THURSDAY, 15 OCTOBER 2009
Are Kinder of Ferrero and TiMi similar?
In its unusually rich with latin phrases decision of 14 October the CFI dealt with Ferrero's complaint against the Board of Appeal and application for invalidation of the Tirol Milch reg.Gen.mbH Innsbruck's mark. (Note that Ferrero's mark was for chocolates and sweets (Class 30) rather than milk products of TiMi in Class 29). The former issue became a matter for the dispute once the Board of Appeal announced that the Cancellation Division (which was dealing with the opposition proceedings previously brought by the applicant in the case) was bound by the nemo potest venire contra factum proprium rule. According to this principle the administration is bound by its own acts, especially when the latter enabled for a legitimate acquisition of rights for a registered trade mark.
The applicant invoked a range of arguments varying from the denial of the nemo potest rule all together to the claim that the proprietor of a mark should not have any legitimate expectations that he would not be sued as he successfully defended his case in the opposition proceedings. Although the OHIM tried to allege that the contested rule was applicable for the protection of the acquired rights, the principles of legal certainty and legitimate expectations, eventually it admitted that the Board of Appeal did err in its conclusions that the decision of the Opposition Division had the force of res judicata (which would bind the Cancellation Division to follow the findings of another administrative body).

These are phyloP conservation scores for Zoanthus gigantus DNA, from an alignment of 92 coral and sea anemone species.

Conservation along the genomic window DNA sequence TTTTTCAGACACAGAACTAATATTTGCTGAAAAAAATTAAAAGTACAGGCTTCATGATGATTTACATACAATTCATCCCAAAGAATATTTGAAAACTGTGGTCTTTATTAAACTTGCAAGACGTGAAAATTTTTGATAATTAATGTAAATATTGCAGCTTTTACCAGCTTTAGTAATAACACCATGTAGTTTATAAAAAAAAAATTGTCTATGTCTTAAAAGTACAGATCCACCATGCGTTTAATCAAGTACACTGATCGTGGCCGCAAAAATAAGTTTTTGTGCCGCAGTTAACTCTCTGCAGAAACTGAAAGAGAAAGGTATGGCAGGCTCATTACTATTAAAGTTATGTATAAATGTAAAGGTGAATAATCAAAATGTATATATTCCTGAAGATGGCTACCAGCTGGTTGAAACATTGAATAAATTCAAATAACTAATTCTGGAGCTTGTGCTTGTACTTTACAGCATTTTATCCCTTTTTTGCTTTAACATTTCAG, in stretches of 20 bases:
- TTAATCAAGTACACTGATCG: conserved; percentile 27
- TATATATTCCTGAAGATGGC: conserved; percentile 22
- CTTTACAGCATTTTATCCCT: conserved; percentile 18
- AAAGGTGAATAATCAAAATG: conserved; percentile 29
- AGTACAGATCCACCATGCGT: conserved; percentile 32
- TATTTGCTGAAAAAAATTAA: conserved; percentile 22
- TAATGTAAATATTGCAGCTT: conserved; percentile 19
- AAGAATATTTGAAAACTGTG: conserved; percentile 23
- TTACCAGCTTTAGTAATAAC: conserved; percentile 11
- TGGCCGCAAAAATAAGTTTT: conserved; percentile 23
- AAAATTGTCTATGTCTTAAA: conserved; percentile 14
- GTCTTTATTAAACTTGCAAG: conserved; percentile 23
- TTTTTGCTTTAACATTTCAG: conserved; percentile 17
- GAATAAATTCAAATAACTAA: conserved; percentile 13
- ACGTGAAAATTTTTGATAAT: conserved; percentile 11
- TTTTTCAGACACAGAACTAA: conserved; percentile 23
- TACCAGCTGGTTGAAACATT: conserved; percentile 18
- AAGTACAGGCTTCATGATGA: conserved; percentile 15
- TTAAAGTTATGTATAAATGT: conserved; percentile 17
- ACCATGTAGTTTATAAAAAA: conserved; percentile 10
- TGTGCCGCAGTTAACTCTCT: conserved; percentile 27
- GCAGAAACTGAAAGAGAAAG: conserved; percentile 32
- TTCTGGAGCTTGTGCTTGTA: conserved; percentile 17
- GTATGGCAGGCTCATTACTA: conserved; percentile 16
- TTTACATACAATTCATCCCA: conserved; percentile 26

However, before the contested decision could be annulled, the OHIM asked the CFI to determine whether the Board of Appeal erred once more when ruled on the merits of the case in question. The main issues referred to the CFI's attention by the applicant (and totally denied by the OHIM) were Ferrero's reputation and the use of the word KINDER by both parties. Having applied Articles 8(1)(b) and 8(5) of the Regulation No 40/94 the Court held that the marks in question had visual and phonetic features which precluded the marks from being perceived as being similar. For example, the stylised font in which KINDERJOGHURT was written did not make the sign visually similar to the earlier mark. Additionally, TIMI was the word attracting the most of consumers' attention.
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